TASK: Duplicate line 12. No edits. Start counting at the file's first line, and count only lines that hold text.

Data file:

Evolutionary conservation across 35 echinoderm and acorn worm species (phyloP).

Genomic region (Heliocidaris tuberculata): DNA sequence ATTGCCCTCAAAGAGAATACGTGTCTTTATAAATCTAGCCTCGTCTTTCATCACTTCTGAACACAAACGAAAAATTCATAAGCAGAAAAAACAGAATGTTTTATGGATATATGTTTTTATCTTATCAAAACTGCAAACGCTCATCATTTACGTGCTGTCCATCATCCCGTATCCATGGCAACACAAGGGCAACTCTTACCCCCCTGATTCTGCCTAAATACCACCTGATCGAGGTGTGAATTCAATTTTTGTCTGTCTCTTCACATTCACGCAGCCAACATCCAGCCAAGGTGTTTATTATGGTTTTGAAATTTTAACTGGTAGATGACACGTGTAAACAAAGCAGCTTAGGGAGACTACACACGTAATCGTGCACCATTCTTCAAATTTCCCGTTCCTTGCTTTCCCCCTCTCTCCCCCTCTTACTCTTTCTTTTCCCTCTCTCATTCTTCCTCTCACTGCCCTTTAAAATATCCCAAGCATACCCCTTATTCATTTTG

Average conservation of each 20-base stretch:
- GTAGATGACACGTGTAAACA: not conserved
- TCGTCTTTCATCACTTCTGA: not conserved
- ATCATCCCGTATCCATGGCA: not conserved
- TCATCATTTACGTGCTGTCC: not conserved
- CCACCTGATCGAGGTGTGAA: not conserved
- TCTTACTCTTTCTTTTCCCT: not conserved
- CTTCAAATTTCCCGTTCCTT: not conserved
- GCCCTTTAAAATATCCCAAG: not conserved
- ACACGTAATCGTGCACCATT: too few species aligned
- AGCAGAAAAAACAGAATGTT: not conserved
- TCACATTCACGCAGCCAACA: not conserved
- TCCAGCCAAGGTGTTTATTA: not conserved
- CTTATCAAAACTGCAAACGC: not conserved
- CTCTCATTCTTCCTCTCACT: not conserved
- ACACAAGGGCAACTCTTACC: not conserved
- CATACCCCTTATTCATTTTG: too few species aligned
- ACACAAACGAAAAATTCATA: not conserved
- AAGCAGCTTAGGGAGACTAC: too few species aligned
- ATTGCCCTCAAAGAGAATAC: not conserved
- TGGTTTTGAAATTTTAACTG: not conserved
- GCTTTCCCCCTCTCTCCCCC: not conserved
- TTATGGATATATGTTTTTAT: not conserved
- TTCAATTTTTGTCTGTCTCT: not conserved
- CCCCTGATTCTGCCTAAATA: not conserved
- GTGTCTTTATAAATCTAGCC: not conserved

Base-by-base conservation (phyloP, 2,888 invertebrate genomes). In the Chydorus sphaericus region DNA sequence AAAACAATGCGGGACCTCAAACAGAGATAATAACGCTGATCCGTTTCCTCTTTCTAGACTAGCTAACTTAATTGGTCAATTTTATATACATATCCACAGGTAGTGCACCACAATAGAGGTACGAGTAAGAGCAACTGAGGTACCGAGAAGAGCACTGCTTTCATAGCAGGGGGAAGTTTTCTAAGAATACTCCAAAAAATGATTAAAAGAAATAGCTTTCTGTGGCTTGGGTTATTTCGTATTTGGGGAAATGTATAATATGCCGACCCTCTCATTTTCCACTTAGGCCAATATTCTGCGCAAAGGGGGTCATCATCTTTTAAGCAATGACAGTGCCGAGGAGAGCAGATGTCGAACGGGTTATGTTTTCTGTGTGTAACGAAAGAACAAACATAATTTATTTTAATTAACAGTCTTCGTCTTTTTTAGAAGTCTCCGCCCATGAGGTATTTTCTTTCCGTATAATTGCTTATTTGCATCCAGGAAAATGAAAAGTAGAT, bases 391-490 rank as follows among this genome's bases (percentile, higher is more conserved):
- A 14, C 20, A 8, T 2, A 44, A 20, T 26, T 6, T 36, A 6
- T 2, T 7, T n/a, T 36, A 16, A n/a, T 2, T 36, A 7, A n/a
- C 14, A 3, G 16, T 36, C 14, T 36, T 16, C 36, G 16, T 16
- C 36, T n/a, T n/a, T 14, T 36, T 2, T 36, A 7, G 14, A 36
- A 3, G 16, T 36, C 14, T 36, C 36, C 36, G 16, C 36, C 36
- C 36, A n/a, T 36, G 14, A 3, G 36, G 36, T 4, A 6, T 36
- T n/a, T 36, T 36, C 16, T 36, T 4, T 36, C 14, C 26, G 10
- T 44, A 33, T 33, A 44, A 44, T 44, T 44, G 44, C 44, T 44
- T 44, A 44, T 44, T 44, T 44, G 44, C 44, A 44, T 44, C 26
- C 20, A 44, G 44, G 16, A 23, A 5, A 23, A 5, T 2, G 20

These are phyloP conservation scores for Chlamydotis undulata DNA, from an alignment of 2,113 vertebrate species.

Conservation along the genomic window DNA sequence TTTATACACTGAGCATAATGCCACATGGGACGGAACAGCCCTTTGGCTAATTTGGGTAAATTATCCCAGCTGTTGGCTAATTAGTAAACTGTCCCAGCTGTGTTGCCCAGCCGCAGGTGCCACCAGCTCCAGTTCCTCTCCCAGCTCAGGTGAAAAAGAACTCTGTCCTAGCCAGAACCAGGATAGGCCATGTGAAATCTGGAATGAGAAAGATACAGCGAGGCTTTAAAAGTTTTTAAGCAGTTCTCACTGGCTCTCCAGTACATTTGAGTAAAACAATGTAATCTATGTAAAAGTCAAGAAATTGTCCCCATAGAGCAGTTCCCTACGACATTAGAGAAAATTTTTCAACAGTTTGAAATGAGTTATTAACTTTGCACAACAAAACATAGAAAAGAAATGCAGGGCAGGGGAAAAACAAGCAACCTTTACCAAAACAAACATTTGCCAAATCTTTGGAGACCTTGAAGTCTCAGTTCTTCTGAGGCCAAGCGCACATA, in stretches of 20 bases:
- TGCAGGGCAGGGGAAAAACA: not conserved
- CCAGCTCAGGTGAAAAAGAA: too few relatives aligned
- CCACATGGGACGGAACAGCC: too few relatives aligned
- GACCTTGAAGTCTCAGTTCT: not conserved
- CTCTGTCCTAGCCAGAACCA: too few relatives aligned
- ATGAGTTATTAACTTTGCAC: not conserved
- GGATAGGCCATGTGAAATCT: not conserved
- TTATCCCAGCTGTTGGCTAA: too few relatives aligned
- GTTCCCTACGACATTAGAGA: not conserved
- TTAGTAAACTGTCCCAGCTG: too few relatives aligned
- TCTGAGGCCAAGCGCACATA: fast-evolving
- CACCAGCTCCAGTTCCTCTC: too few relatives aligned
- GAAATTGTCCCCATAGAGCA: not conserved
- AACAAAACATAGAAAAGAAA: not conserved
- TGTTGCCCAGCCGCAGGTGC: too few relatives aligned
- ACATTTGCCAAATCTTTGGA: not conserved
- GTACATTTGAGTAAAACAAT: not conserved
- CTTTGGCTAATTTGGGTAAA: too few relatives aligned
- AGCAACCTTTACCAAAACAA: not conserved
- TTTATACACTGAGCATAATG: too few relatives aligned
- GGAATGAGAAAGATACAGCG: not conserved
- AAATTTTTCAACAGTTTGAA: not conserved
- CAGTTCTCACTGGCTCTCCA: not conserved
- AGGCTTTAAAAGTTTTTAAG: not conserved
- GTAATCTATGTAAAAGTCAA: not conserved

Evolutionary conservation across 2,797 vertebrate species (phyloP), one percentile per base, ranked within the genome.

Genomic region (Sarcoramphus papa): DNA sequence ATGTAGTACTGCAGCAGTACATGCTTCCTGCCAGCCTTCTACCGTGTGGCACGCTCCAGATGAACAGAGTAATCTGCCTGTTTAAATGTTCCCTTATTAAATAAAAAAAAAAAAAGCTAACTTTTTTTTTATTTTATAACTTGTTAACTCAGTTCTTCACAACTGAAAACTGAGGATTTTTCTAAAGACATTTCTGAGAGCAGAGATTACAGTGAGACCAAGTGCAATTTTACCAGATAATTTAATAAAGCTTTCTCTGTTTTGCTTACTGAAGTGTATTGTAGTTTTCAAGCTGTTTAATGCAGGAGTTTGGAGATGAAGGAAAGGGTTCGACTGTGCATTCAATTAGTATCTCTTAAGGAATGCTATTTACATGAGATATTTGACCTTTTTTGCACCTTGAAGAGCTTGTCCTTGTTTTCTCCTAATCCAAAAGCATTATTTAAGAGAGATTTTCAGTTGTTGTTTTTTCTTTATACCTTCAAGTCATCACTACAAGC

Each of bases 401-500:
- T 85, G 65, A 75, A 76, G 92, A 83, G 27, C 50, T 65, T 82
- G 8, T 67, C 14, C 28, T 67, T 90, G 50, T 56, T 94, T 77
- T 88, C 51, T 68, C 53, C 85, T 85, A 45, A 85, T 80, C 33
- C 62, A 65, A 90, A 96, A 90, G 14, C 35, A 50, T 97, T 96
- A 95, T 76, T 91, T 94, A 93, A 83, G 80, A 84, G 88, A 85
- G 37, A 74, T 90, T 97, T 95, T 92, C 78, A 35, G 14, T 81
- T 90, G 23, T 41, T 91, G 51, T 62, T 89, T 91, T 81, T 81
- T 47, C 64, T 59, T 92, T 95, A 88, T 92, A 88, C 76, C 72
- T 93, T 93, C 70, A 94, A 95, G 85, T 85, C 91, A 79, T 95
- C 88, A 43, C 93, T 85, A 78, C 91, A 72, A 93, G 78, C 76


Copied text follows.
- ACACGTAATCGTGCACCATT: too few species aligned